We had the good fortune of connecting with Spencer Ward and we’ve shared our conversation below.
Hi Spencer, we’d love to hear about how you approach risk and risk-taking
For me risk is a natural part of personal and professional growth. It is a foundational element of learning. If we are not willing to take risks, are afraid of embarrassment, and are not in an atmosphere conducive for experimentation then we lose the opportunity in life to learn and discover what is around us and in turn reduce the potential of making positive contributions for society.
As a freelance audio engineer I work across different platforms and mediums. When there is a high expectation and a limited amount of time involved in a given project there is a necessary amount of risk involved initially. It is part of my job as my own boss to narrow that window as much as possible with all of the information I can reasonably acquire before executing those tasks and communicate to those that need information whether it is a reasonable request or not. No two jobs are really the same for me. Being aware that changes and anomalies arise is crucial for myself and the people I work with. Narrowing tasks, increasing error handling identifiers, practicing, researching, and creating redundant systems minimise this problem of risk and failure of execution drastically.
It is my job to make things happen to help people, but as a business when the liability and responsibility outweigh the informed conceivable ability of your success and your return it is necessary to refuse the job but be polite and explain why. I grew up in a world where people were always preaching just say yes. That is fine for some things maybe, but those people are dangerous when people are counting on you and you are in charge of the health and wellbeing of yourself and / or thousands of people around you (gravity is real, people are softer than I-beams, electricity can kill you, and audio systems can make you def if improperly operated).
For the software side of my work as the projects get bigger a large part of ensuring long term success and minimising wasted or redundant time is establishing good habits such as highlighting errors and minimise risk in each stage of development. It is better to fail quickly in small ways then really be in trouble when there is a cascade of interconnected variables in front of you and you are trying to define what constitutes the time, place, and relationship of those variables for a problem to arise.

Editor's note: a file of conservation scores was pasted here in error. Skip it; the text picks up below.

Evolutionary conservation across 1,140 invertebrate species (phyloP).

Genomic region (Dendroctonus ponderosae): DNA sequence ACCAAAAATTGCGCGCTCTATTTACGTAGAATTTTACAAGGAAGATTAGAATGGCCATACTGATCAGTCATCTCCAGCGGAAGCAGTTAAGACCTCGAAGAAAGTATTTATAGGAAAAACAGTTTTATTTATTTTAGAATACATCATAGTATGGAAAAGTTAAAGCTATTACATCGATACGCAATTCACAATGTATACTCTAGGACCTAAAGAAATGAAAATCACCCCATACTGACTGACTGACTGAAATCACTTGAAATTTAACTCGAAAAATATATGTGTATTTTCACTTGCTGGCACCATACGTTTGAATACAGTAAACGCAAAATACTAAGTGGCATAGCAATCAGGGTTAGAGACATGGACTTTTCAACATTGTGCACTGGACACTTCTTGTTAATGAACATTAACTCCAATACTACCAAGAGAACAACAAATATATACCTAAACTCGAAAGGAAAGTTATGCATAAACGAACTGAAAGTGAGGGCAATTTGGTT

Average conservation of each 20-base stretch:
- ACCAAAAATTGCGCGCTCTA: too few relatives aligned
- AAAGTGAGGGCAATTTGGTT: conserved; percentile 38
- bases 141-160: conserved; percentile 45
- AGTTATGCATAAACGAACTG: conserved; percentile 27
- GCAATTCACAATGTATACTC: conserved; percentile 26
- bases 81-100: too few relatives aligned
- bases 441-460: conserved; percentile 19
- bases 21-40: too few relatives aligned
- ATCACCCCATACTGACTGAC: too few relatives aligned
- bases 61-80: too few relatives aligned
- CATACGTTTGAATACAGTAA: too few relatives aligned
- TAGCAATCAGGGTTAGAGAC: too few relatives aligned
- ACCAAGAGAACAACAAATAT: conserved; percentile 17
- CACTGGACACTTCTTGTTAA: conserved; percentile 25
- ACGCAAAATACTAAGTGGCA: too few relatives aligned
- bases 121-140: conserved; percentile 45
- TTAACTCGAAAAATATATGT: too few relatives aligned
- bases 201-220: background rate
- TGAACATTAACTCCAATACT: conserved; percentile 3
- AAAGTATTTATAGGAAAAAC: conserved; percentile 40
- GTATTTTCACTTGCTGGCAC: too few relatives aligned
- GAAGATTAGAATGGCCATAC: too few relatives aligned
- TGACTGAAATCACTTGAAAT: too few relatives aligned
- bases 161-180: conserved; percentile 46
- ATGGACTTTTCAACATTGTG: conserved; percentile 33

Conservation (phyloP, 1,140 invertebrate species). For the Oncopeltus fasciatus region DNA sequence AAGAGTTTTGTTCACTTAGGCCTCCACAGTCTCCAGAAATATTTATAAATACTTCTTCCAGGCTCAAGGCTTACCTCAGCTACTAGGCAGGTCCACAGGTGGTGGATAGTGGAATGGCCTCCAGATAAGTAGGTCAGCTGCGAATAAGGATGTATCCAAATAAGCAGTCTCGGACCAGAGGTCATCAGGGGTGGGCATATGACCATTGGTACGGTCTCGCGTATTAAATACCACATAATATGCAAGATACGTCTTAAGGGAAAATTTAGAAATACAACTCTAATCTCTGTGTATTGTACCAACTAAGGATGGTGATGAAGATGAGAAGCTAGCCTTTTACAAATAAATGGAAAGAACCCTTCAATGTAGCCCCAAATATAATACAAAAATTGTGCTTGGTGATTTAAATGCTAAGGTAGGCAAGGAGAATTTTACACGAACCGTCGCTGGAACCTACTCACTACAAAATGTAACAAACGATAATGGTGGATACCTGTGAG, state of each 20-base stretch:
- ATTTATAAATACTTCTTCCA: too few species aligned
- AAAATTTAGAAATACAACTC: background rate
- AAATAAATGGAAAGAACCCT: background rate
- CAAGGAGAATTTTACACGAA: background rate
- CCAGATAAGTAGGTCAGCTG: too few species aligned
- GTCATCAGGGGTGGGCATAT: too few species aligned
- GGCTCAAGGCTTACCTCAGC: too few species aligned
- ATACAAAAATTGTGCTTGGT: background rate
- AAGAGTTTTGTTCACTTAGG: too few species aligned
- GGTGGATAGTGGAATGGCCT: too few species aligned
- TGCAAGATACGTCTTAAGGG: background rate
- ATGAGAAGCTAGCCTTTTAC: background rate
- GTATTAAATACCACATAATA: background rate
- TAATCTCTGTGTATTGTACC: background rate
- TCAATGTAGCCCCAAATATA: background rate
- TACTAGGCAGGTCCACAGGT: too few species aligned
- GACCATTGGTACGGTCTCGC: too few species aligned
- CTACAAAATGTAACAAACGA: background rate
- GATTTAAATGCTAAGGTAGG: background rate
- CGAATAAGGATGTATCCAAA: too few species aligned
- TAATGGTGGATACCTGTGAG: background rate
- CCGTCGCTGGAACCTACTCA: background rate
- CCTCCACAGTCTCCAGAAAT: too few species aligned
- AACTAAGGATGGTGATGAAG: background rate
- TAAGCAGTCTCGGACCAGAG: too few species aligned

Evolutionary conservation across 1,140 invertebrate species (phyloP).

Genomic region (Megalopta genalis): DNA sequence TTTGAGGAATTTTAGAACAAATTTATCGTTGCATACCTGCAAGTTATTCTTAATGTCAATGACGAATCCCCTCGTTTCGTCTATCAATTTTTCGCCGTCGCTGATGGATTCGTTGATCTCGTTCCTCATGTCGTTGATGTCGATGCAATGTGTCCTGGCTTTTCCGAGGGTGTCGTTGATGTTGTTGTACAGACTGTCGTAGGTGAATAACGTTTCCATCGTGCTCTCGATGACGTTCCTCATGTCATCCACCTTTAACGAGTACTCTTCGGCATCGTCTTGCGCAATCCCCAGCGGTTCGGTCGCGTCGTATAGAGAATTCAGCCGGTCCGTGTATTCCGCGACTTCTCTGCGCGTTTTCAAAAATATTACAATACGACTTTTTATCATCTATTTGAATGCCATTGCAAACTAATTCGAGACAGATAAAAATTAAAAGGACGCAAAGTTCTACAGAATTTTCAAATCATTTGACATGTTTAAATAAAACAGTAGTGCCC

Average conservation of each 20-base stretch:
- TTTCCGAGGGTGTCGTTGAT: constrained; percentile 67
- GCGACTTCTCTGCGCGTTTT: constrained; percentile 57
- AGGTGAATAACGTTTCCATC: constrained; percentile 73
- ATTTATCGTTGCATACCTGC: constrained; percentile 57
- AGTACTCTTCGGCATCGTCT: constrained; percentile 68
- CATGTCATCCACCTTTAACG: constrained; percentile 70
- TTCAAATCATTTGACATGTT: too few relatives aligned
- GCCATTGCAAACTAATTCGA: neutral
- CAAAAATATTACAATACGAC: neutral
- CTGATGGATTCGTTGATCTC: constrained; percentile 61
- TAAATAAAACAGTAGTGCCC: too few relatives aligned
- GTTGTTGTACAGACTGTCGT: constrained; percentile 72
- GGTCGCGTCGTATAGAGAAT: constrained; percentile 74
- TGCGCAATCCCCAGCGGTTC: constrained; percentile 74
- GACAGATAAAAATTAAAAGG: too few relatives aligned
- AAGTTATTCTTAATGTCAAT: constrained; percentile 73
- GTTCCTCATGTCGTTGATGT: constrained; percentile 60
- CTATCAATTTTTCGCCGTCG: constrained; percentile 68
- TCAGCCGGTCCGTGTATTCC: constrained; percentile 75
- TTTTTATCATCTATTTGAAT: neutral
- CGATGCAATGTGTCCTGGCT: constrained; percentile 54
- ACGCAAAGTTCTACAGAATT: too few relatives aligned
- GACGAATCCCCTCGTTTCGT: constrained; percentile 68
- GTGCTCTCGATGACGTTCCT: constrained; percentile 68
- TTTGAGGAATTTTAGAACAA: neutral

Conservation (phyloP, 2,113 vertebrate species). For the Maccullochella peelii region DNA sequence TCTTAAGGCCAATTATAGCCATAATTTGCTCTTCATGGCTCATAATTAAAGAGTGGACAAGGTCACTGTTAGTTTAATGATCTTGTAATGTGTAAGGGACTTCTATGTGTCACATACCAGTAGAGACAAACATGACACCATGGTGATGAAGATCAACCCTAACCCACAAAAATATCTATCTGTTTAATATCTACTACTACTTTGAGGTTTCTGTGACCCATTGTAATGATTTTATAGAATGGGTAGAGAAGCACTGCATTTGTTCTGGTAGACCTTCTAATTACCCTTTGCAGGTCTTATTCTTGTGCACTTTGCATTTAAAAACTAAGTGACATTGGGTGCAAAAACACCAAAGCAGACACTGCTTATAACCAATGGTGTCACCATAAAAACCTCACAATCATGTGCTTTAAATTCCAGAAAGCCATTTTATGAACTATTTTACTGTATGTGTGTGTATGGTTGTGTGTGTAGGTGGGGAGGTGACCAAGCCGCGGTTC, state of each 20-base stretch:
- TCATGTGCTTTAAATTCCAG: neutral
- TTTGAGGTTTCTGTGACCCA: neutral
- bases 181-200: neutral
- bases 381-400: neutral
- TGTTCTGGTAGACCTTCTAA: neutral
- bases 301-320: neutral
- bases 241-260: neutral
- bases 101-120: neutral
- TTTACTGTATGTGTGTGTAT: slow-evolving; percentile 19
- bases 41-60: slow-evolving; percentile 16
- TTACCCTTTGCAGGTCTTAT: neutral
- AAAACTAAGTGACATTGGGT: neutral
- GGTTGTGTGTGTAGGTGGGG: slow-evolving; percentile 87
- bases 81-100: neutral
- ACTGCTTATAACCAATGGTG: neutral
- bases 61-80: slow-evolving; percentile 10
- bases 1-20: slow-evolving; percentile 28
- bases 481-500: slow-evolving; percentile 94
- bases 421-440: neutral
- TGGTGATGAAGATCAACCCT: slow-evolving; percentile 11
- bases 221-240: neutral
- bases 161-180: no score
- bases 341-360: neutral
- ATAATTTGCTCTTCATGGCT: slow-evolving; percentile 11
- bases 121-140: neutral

As a location audio engineer for TV when I arrive on the given location of a job I may be told you have 15 minutes before the first video shot. You may have not been to this facility before and you may be working with entirely new teams of people and new gear even. On the outset that can be a small window of time to work with. Preparation is key, but limiting surrounding noise, and stepping methodically one step at a time through the process is crucial to reliably make this happen. What is the first crucial step. For me it electrical power. I have three redundant power systems at my disposal for my audio system so that if one thing fails for whatever possible reason I have some other source right behind that which will allow the audio recording process to be continuous if one item fails. ie. What if the building shuts off? Sometimes power can not be reliable depending on where you are so if you can get this information before hand, perfect. One step is complete.
Also, be critical, don’t trust all of your sources, and do your research ( what your mother hopefully told you ). You may be stuck in the middle of a field and cannot plug into a wall or an outlet for a redundant power system to charge or your audio system may over heat from the ambient temperature of your environment. Perfectly reasonable. If you have access to the sun use solar power. Cooling and providing shade for your equipment another problem. There are different challenges that come with every job I work on and tackling those risks forces me to be creative on the job, but also forces one to do a lot in preparation to minimise errors later on. In this way my work really informs how I live and the techniques I use for the next job. Maybe the next job is looking at an analog audio circuit and I have to make it work. Evaluate all points of failure, what are the most common points, look at redundancies, do research, and find the missing link.